Stewardess – there’s a problem in the cockpit.

Ted – The cockpit? What is it?

Stewardess – its the little room at the front of the plane where the pilots sit, but that’s not important now.

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BQB’s Classic Movie Reviews – Misery (1990)

Caca doody poopy, 3.5 readers.

Caca doody poopy, indeed.

BQB here with a review of this horror classic.

I was flipping through HBO Max’s selections the other day and this one popped up. James Caan, who passed this year, is the star, so I figured I was overdue for a re-watch. I hadn’t seen it since a kid.

The plot? Famed horror novelist Stephen King brings to life his worst nightmare, likely with a douse of parody of his most bothersome fans. We’re not talking about the typical fan who asks for an autograph. We’re talking about the nutjobs who live, breathe and think about their favorite author’s writings so much that they a) lose their minds and b) believe they have the right to dictate what the other does with their favorite characters.

Case in point. New York City based novelist Paul Sheldon has become rich and famous from a series of romance novels about the character Misery Chastain. In an early scene with his agent, played by Lauren Bacall, yes she of Casablanca fame, Paul laments that he feels the Misery series is schlock, and though he’s grateful it gave him a name and a fortune, he intends to write one last book where Misery is killed off so he can move on to write novels that would be less commercially successful but more critically acclaimed to show off his brilliance.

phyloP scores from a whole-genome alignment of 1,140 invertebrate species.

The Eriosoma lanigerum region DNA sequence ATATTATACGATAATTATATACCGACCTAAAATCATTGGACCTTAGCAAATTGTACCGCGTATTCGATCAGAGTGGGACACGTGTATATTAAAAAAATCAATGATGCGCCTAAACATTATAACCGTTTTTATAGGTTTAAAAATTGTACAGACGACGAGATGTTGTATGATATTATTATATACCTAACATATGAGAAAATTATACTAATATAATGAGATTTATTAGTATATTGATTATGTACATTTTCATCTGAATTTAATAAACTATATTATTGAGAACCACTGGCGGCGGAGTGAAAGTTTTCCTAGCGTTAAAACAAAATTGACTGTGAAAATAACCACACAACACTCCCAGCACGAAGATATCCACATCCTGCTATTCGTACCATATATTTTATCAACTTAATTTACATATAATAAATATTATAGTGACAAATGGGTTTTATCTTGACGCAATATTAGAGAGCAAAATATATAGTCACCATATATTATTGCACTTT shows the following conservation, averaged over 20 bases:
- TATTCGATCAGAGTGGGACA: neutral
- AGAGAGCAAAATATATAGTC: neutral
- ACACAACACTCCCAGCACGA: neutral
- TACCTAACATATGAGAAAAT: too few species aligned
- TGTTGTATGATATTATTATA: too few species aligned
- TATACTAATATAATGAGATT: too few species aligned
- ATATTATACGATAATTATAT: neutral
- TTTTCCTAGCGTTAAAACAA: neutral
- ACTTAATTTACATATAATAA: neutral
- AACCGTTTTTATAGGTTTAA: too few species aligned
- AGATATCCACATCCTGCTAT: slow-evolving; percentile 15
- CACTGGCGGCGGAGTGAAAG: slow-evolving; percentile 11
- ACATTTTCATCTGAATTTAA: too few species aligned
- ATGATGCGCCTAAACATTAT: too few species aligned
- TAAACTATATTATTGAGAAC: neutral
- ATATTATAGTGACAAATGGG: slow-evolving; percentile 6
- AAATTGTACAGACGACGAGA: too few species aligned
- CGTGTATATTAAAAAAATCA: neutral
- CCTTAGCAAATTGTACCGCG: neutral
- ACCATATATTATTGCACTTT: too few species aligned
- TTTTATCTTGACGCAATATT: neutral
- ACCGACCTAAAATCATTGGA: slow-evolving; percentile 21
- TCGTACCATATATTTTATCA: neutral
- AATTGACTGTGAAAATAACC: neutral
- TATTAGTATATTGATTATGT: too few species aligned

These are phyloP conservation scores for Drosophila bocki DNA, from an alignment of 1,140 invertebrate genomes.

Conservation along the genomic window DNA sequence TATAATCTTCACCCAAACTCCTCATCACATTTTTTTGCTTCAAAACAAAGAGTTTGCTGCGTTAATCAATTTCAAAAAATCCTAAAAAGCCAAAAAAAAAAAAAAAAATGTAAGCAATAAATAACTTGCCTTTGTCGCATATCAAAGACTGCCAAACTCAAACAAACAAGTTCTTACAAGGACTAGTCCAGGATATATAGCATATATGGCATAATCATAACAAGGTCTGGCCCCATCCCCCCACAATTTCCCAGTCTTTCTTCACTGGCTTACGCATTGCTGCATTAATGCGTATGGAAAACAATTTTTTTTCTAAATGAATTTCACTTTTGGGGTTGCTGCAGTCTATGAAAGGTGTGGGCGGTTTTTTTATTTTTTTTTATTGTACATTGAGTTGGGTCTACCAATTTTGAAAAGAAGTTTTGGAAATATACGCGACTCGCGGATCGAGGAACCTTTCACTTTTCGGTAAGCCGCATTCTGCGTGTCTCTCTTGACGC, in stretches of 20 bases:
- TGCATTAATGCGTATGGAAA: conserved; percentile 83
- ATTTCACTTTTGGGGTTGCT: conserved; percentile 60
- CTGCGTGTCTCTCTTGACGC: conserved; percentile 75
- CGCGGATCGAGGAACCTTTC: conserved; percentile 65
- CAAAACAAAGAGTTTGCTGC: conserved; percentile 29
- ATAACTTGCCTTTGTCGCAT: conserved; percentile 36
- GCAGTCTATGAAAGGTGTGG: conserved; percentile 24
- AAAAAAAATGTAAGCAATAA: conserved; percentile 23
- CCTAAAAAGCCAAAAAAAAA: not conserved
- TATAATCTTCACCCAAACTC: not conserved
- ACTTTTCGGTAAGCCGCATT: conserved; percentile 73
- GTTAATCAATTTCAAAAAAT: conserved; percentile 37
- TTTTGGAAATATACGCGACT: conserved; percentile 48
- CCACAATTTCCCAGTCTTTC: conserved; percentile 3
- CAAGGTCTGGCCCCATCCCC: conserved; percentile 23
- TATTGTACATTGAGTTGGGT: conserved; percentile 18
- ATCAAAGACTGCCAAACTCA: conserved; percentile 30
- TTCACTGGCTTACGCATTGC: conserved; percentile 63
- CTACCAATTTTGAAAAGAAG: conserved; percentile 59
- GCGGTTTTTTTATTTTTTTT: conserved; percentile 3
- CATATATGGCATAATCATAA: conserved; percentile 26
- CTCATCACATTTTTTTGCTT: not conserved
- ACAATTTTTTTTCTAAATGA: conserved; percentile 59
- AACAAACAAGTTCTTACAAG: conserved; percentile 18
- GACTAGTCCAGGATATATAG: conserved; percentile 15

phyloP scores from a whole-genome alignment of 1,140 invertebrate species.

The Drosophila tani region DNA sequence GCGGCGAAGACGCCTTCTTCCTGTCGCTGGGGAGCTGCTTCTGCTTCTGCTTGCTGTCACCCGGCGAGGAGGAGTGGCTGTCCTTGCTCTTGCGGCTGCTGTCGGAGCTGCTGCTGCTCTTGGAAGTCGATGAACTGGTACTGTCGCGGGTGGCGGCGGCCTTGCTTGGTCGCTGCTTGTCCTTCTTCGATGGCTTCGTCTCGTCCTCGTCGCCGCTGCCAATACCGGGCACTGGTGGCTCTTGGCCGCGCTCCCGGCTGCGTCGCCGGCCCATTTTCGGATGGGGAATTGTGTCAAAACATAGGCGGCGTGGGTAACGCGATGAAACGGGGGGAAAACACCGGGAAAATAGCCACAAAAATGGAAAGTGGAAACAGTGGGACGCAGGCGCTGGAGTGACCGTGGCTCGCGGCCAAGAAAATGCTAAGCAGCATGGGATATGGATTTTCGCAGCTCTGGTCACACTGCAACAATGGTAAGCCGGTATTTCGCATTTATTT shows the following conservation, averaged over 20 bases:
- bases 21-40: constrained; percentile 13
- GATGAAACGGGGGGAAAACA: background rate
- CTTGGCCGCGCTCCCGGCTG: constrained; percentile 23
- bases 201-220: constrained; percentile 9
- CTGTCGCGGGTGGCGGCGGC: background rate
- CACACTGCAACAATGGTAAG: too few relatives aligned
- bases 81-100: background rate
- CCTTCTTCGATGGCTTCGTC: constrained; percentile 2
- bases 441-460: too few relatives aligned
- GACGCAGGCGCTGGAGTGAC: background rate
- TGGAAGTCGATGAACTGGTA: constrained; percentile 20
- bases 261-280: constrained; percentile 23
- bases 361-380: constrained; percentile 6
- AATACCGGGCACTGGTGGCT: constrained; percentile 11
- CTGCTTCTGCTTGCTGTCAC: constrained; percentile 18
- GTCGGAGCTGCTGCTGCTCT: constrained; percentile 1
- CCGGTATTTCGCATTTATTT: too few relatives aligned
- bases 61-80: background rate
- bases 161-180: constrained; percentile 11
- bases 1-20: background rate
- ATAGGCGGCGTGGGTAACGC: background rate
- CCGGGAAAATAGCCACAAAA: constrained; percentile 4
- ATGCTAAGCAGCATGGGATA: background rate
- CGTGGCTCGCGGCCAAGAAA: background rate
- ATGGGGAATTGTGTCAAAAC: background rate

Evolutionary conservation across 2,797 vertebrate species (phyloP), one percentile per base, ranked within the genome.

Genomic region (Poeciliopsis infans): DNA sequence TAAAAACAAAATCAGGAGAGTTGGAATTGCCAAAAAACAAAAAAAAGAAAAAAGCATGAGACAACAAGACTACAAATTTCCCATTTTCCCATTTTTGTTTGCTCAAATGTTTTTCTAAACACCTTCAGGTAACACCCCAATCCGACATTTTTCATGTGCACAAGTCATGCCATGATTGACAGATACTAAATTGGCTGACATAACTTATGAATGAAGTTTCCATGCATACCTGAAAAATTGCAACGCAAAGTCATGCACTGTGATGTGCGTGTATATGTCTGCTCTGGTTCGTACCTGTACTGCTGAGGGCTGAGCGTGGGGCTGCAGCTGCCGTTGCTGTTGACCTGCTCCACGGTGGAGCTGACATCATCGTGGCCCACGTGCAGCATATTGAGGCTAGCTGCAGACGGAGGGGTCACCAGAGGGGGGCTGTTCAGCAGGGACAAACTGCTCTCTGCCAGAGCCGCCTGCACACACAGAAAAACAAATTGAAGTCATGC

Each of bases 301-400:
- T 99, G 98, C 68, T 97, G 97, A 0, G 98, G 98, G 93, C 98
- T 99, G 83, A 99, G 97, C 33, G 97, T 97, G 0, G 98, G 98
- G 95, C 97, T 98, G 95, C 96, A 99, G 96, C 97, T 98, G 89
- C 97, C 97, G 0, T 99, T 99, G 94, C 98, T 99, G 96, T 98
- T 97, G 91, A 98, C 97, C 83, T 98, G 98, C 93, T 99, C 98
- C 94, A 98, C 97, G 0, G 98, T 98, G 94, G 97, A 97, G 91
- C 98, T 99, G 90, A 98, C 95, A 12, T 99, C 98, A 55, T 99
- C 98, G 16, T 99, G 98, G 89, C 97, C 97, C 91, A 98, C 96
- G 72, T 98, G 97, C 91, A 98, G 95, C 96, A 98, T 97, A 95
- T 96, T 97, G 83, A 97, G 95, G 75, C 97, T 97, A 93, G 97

Off he heads to Colorado, where his longtime practice is to hole himself up in a countryside hotel away from the world and focus his writing. When his new novel is done, he sets out on the long drive back to NYC, only to accidentally run his car off the road during a snowstorm.

Local Nurse Annie Wilkes (Kathy Bates) happens upon the wreck and carries Paul to safety. He awakes days later, confined to a bed in Annie’s house. His legs are broken, leaving him to either stay in bed or move about in a wheelchair.

At first, Annie seems a godsend. How lucky was Paul that a nurse found him and fixed him up? She comes across as a fan of his books, but merely of the starstruck variety. Yes, of course I’d be happy to answer all your questions about my books, Annie, and sure you can read my new manuscript. You saved my life, after all.

Alas, what starts as a series of little white fibs turns into boldface lies as Paul realizes that Annie has no real intention of ever letting him go and that due to his immobile condition, he is dependent on a wack job if he wishes to keep living. The first day or two, “the roads are still covered with snow and the phone lines are down so the hospital is unreachable and no one can send an ambulance” is believable but when she’s still singing the same old song and dance weeks later, Paul knows something is up.